If these measures are passed in a manner close to their current form, they will mark the country’s first major climate law.Most notably, they include the Clean Power Performance Program, which uses payments and fines to encourage utilities to increase their share of electricity from carbon-free sources (read our previous explanation here).
Other speakers on the panel, titled Clean up the power sector, To provide advice on the creation of the program.They include Leah Stokes, Associate professor of energy and climate policy at the University of California, Santa Barbara; and Jesse Jenkins, Assistant Professor and Energy System Researcher at Princeton University.
They argued during the meeting that legislation aimed at ensuring that 80% of the country’s electricity comes from clean energy by 2030 is more effective and politically feasible than competitive methods, including a carbon tax favored by many economists.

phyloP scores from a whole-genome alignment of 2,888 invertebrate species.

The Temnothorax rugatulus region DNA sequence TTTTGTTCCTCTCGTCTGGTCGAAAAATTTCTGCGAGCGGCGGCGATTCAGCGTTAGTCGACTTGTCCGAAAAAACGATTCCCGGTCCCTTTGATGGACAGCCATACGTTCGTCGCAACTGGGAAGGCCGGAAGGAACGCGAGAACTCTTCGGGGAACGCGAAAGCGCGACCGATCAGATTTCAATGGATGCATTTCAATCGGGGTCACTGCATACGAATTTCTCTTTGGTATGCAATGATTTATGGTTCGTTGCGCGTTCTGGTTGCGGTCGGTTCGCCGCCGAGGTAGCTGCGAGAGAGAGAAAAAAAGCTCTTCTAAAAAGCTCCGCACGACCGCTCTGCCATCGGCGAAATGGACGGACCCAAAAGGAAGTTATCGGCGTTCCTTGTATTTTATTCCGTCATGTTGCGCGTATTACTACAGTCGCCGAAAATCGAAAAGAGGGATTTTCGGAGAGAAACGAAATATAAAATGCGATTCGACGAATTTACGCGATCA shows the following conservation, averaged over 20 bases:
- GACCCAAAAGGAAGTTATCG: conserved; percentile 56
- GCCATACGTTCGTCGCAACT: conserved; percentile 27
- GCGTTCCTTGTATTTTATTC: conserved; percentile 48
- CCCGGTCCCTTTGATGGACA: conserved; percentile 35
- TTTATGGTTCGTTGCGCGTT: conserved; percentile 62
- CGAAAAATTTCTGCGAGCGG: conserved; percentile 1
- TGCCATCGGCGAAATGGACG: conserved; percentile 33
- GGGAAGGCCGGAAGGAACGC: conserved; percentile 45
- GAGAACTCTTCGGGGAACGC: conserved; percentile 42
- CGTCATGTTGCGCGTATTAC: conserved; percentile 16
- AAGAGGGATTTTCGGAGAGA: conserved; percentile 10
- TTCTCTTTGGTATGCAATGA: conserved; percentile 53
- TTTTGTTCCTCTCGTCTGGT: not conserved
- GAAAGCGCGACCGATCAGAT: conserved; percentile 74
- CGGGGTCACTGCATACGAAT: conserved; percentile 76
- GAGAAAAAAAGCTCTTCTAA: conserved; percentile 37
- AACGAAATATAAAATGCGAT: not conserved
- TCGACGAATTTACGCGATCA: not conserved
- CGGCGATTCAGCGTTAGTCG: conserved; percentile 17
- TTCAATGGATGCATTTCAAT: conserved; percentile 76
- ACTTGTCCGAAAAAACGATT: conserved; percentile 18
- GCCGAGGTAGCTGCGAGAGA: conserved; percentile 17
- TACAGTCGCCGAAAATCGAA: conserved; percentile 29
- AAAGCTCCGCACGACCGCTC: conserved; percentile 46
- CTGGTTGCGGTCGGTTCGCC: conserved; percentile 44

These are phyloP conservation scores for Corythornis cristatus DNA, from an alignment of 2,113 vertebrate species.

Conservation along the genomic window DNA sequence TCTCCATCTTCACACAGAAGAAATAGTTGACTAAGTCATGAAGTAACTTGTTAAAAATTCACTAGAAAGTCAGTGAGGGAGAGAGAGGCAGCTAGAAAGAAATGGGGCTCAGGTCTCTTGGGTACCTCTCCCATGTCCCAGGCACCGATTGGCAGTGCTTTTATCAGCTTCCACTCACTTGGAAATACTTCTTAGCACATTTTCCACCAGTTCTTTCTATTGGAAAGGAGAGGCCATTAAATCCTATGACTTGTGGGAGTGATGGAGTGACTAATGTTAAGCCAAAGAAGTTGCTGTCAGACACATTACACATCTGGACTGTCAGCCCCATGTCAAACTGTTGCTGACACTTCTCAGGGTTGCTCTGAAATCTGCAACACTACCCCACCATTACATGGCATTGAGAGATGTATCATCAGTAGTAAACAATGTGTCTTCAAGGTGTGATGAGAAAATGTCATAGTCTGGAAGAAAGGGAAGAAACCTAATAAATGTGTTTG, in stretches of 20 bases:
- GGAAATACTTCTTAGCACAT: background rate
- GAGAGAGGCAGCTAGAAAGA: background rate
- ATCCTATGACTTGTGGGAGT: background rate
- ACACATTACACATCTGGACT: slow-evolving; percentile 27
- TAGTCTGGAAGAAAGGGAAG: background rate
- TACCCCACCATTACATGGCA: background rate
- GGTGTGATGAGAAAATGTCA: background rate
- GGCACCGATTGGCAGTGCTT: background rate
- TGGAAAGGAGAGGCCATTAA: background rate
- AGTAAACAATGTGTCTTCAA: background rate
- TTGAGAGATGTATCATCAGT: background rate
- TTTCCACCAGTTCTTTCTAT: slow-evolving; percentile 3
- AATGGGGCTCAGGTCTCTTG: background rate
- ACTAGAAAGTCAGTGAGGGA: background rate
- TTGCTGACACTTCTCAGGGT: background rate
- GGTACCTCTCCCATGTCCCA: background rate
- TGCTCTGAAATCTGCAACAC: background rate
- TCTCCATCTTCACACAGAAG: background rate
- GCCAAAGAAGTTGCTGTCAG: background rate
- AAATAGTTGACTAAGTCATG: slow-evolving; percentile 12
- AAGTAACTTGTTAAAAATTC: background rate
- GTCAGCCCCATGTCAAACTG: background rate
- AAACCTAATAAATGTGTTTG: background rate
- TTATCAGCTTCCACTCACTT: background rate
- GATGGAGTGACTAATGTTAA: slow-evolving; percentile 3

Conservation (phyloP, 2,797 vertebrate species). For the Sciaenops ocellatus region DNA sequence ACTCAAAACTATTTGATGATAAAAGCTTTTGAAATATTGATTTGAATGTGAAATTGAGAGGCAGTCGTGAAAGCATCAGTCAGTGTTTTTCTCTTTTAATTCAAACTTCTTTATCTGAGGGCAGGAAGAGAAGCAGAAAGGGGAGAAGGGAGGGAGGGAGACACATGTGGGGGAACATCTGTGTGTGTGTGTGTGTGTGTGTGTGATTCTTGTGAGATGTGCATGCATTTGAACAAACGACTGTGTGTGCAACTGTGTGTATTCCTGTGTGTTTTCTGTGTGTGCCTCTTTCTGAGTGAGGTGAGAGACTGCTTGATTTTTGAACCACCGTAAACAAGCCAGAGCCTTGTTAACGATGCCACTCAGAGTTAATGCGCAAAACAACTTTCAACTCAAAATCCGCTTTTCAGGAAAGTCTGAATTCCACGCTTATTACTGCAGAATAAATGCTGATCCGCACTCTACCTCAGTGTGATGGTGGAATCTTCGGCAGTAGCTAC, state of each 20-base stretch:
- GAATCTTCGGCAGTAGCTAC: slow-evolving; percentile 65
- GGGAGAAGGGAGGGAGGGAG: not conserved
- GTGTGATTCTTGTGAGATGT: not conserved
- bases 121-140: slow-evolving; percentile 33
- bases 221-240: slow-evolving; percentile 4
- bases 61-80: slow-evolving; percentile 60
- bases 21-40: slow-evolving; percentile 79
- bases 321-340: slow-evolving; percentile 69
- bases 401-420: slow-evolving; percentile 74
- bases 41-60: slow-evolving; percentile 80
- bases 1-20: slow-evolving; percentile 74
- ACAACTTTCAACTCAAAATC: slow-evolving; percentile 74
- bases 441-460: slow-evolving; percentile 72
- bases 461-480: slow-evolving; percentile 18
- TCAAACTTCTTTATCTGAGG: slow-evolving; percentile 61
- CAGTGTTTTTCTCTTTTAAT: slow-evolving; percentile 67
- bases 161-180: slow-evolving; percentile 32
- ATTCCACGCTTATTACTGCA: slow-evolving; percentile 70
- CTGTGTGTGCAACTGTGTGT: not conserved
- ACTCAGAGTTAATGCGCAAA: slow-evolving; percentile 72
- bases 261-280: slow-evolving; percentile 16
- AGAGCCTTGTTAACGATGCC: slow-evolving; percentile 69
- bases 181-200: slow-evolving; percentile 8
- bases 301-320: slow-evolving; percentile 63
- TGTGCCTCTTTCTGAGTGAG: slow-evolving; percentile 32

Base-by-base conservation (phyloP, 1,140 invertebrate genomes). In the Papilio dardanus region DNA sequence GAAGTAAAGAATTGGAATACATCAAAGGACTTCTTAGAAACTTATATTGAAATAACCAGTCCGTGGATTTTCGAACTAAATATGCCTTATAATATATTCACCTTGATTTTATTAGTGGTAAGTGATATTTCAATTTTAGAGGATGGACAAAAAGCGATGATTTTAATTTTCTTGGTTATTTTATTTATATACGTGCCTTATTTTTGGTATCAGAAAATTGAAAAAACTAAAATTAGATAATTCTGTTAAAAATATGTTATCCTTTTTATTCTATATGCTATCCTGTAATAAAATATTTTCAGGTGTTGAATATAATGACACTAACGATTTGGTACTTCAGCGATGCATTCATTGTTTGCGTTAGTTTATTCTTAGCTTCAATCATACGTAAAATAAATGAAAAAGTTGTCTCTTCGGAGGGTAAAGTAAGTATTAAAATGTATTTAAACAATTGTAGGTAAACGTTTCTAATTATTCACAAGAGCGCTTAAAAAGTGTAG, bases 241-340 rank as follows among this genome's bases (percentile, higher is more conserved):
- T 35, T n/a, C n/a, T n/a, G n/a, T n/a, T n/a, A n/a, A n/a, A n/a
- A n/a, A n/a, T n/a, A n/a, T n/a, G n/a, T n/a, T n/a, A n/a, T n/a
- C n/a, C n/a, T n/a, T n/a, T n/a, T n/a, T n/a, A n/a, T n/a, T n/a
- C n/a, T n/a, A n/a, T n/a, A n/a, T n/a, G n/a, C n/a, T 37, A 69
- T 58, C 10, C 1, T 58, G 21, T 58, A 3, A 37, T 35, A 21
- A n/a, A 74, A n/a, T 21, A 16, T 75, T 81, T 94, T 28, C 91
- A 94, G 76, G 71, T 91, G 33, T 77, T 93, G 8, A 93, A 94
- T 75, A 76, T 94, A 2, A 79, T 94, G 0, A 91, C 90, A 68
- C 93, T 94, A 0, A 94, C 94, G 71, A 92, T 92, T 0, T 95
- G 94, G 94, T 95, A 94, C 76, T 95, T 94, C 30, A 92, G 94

“When… we say to people,’We will make you use a necessities, energy, to become more expensive’, it’s not very popular,” Stokes said. “This theory of political change runs counter to the reality of income inequality in this country.”
“The different paradigm is to say,’Instead of making the use of fossil fuels more expensive, let us help reduce the cost of using clean fuels,”‘ she added.
But it remains to be seen whether and in what form the clean power measures and other climate clauses will be passed.Even some Democratic senators in a split and narrow Congress Already pushed back They describe the overspending in the bill.
Despite all the progress made on climate issues, well-funded and politically influential utilities and fossil fuel interests continue to hinder efforts to reform the energy system at the required speed and scale, emphasizing Julian Brave Noisecat, Vice President of Policy and Strategy at Data for Progress, chaired the meeting.